If you grew up in the country there is a good chance that, as a child, you probably ran around bare-foot catching lightning bugs and putting them in a well vented jar (or you suffocated them in a vent-less jar like a giant jerk). If not, I’m sure you’ve seen a firefly or two and gazed in wonderment at the only beetle that looks like God shoved a glow stick up its butt. My point is this, there is something amazing about fireflies and capturing them in a photograph can create images that stir old memories and look surreal.
For the past three years I’ve threatened to take photographs of lightning bugs (or fireflies depending on where you are from) and just now finally got around to it. I headed back to my family’s farm and carefully dodged tics and bears to bring you this tutorial. The best thing about completing this tutorial is that my mom and dad, who are also passionate about photography, were shooting right next to me. Without further ado, here is a shimmering firefly photography tutorial.
Step One: Gear
You’ll need a camera that you can adjust manually and can shoot for longer than 30 seconds. You’d think that all manual cameras can shoot longer than 30 seconds these days (in bulb mode) but there are still a few that have limitations as you increase the ISO (I’m talking to you Leica). Any lens will do, the longer the lens the more you can compress the scene to give the impression of more fireflies… The wider the lens the more light it will let in (meaning lower ISO or faster shutter speed) and the more environment you’ll capture. A remote for your shutter is very helpful as shooting in bulb mode requires the shutter to be depressed to start and once again to end the exposure, without a remote you introduce camera shake on the second depression of the shutter. And finally, a tripod is absolutely essential.
Step Two: Composition
If you’re really interested in photographing fireflies then there is a good chance this isn’t the first, or last, tutorial you’ll read on the subject. There is a good chance that this is the best composed image depicting firefly photography in any of those tutorials. I’m not being arrogant, I’m just pointing out that anyone can take a photograph (or photographs) with fireflies in them… The difficult part, the part that most of the tutorials you (and I) have read fail to accomplish, is capturing the fireflies with an eye-catching scene. If you want to capture awesome firefly photography you need to compose it in a way that the photograph would work without the fireflies as well.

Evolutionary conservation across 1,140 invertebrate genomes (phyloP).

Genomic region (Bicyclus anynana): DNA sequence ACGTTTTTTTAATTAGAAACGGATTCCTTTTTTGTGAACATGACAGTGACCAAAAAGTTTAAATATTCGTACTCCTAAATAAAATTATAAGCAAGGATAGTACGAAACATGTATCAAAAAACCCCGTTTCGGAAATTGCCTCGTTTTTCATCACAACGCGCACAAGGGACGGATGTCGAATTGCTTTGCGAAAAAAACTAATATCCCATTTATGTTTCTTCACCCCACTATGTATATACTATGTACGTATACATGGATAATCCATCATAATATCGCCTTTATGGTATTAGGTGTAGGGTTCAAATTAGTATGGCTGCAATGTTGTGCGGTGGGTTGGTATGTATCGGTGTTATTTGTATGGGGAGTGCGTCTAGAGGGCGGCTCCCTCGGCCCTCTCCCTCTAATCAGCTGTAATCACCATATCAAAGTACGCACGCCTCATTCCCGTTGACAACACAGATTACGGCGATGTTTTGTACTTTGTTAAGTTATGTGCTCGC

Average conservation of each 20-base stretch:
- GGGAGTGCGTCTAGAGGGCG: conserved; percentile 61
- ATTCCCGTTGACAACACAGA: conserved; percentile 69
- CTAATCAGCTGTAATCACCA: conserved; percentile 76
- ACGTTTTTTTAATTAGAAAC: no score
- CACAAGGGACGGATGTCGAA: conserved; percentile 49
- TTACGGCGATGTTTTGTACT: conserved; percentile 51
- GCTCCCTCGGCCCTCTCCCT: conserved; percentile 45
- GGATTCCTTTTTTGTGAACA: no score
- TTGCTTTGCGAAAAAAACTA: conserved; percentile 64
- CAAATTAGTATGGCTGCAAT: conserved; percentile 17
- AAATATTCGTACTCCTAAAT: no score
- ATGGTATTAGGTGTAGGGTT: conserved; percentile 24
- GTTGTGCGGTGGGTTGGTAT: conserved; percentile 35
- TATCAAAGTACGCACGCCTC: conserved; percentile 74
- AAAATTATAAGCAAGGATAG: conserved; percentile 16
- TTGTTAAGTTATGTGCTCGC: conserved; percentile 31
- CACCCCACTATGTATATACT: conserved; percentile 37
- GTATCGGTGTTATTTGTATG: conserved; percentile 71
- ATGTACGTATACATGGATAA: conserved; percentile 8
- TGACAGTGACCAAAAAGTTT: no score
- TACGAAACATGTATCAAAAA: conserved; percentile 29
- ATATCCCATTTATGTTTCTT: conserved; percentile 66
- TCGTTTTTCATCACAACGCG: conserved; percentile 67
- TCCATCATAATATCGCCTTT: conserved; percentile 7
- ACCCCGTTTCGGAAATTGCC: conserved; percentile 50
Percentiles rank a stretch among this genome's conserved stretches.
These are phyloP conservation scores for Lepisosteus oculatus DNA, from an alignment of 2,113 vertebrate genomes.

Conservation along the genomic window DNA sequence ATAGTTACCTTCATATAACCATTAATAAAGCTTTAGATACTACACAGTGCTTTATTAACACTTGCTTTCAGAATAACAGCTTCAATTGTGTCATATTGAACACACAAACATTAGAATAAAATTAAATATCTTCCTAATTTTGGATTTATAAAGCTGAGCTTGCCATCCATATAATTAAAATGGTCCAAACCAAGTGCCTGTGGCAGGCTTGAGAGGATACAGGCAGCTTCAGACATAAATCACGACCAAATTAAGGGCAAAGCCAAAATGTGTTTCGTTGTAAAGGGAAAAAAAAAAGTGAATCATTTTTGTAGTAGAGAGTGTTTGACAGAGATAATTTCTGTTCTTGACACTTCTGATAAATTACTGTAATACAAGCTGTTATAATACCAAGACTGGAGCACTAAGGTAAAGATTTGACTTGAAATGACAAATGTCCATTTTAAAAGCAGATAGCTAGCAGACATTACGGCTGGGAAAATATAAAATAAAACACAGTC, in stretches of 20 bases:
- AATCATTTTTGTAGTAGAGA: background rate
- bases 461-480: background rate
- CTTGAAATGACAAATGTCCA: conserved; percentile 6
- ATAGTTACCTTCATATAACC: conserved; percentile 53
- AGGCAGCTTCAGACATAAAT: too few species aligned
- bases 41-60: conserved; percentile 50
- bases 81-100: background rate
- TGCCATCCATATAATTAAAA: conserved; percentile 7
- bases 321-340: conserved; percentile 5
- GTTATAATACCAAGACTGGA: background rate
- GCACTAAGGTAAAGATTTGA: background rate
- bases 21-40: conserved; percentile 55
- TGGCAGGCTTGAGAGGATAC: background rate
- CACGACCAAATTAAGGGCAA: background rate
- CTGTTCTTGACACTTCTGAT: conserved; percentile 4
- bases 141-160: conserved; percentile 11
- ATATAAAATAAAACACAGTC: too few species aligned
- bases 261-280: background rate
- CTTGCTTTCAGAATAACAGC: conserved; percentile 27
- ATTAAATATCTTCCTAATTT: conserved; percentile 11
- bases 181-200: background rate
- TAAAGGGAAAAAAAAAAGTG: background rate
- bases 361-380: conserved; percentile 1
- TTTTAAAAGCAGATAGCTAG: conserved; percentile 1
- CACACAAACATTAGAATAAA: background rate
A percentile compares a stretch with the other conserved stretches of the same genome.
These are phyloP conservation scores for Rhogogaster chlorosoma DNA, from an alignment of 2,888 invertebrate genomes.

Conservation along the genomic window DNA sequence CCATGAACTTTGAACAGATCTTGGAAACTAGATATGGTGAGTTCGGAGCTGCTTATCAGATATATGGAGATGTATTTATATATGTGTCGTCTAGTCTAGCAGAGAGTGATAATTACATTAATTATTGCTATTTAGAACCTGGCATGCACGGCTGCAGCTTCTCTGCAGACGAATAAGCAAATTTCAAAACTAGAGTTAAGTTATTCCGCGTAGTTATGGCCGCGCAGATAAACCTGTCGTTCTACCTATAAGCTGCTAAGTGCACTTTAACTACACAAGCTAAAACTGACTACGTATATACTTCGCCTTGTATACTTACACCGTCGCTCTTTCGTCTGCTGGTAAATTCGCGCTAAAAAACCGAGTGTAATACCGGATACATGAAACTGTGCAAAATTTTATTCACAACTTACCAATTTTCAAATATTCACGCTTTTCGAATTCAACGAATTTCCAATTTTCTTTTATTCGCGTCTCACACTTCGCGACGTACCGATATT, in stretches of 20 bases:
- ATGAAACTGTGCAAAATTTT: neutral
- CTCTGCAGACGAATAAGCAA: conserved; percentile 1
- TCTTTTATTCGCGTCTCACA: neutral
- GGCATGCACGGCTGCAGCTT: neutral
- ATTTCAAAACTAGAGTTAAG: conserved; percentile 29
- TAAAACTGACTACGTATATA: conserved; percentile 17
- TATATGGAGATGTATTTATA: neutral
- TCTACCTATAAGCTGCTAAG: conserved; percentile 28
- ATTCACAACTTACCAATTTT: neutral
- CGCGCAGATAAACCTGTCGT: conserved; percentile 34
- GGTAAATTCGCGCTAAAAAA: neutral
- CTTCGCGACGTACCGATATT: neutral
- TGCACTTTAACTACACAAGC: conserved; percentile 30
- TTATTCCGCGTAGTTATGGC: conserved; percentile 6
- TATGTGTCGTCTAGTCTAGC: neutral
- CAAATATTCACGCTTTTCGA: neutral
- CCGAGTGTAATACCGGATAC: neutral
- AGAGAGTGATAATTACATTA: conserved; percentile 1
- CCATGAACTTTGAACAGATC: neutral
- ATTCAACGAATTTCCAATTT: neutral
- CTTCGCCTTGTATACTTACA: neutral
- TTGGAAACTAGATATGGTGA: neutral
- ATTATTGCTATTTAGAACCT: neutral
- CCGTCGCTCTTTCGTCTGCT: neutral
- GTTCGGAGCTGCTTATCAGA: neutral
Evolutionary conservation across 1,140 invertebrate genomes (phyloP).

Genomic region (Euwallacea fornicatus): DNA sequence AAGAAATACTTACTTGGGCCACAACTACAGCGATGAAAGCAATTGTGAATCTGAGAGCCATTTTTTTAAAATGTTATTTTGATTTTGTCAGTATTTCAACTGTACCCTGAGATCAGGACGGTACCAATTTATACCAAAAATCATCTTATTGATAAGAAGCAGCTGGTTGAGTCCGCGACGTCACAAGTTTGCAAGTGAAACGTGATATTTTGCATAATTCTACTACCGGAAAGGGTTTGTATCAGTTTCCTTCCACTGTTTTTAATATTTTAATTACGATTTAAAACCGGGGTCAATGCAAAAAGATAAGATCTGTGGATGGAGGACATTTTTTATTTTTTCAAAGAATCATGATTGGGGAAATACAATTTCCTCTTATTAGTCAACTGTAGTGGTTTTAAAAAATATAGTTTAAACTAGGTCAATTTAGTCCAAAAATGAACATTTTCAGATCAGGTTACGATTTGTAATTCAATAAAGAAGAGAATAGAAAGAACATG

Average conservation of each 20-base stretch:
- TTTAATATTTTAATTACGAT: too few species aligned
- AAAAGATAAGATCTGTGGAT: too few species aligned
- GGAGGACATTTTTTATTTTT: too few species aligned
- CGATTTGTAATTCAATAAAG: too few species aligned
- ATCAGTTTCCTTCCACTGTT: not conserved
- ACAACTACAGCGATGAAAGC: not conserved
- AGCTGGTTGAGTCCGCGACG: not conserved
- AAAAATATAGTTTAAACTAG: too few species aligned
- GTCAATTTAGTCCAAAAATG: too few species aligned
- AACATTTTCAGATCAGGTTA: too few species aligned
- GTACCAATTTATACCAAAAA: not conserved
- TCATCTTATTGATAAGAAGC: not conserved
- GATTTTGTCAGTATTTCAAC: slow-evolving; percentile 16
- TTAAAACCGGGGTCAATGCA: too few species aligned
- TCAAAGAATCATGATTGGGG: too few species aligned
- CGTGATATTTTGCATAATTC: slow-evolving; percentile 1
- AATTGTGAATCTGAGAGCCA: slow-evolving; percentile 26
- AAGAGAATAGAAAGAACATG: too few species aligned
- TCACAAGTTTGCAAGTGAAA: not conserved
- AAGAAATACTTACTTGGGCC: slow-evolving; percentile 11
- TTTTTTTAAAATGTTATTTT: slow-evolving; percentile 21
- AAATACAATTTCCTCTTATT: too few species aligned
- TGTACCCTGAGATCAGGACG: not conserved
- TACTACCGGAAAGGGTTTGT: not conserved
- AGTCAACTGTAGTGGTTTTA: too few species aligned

Step Three: Settings
Here’s the thing, there is no hard and fast way to do this. The truth is, there are a few different ways to capture fireflies and very few wrong ways to do it. My process for the photo above was this:
I started with a base image, one that was exposed enough that I wouldn’t lose all the detail in the shadow area. This image should be exposed as you would if it were the only image you were taking (forget about fireflies for this shot). Here are the settings:
ISO 1000, 15 second shutter speed, f/4
After this base photograph I captured about 20 different images (without nudging my camera or tripod) with varying shutter speeds but the same goal of keeping the images underexposed. You see, now that I had my base image I did not care about retaining detail other than the light from the lightning bugs.
Note: I’m not sure if different species of firefly act differently but it is worth noting that the ones I was photographing only lit up briefly as they flew around. Had they stayed lit longer I would have increased my ISO and reduced my shutter speed to eliminate long trails from the fireflies. If you prefer long trails you can reduce your ISO and increase your shutter speed.
After creating a number of images, you’ll want a good many so you can stack them in post processing to increase the number of fireflies, you’ll want to import them into Photoshop as layers. Simply right-click the image in Lightroom and scroll down to Edit, Open as Layers in Photoshop and wait for all of your images to open in Photoshop.
Once all the images are opened as layers in Photoshop you can move your base image to the bottom of the stack so that it is your background image. Then navigate to Edit, Auto-Align Layers…, this will make sure your image stays sharp in the off-chance you bumped your camera slightly while creating all your images.
Finally, highlight all the layers except your bottom (or background) image and choose Lighten in the layers panel. This will bring the brightest light forward exposing all of the lightning bug flashes from all of the various layers on your background image. Simply flatten your image after this, save it back to Lightroom, and edit it to your heart’s content.
This was the most fun I’ve had with my camera in quite some time. Experiment with different settings (like a wider aperture to create bokeh) and stay focused on capturing landscapes that work on their own rather than only worrying about the fireflies. Feel free to share your best shots with me at PhotolisticLife@gmail.com for a chance to be featured here on the site. Don’t forget to share your thoughts in the comments section below. Enjoy!
Great information, searching the Internet, there were not many tutorials on photographing lightning bugs. Your material is very precise and easy to follow, thank you.
My pleasure! Thank you for the feedback.
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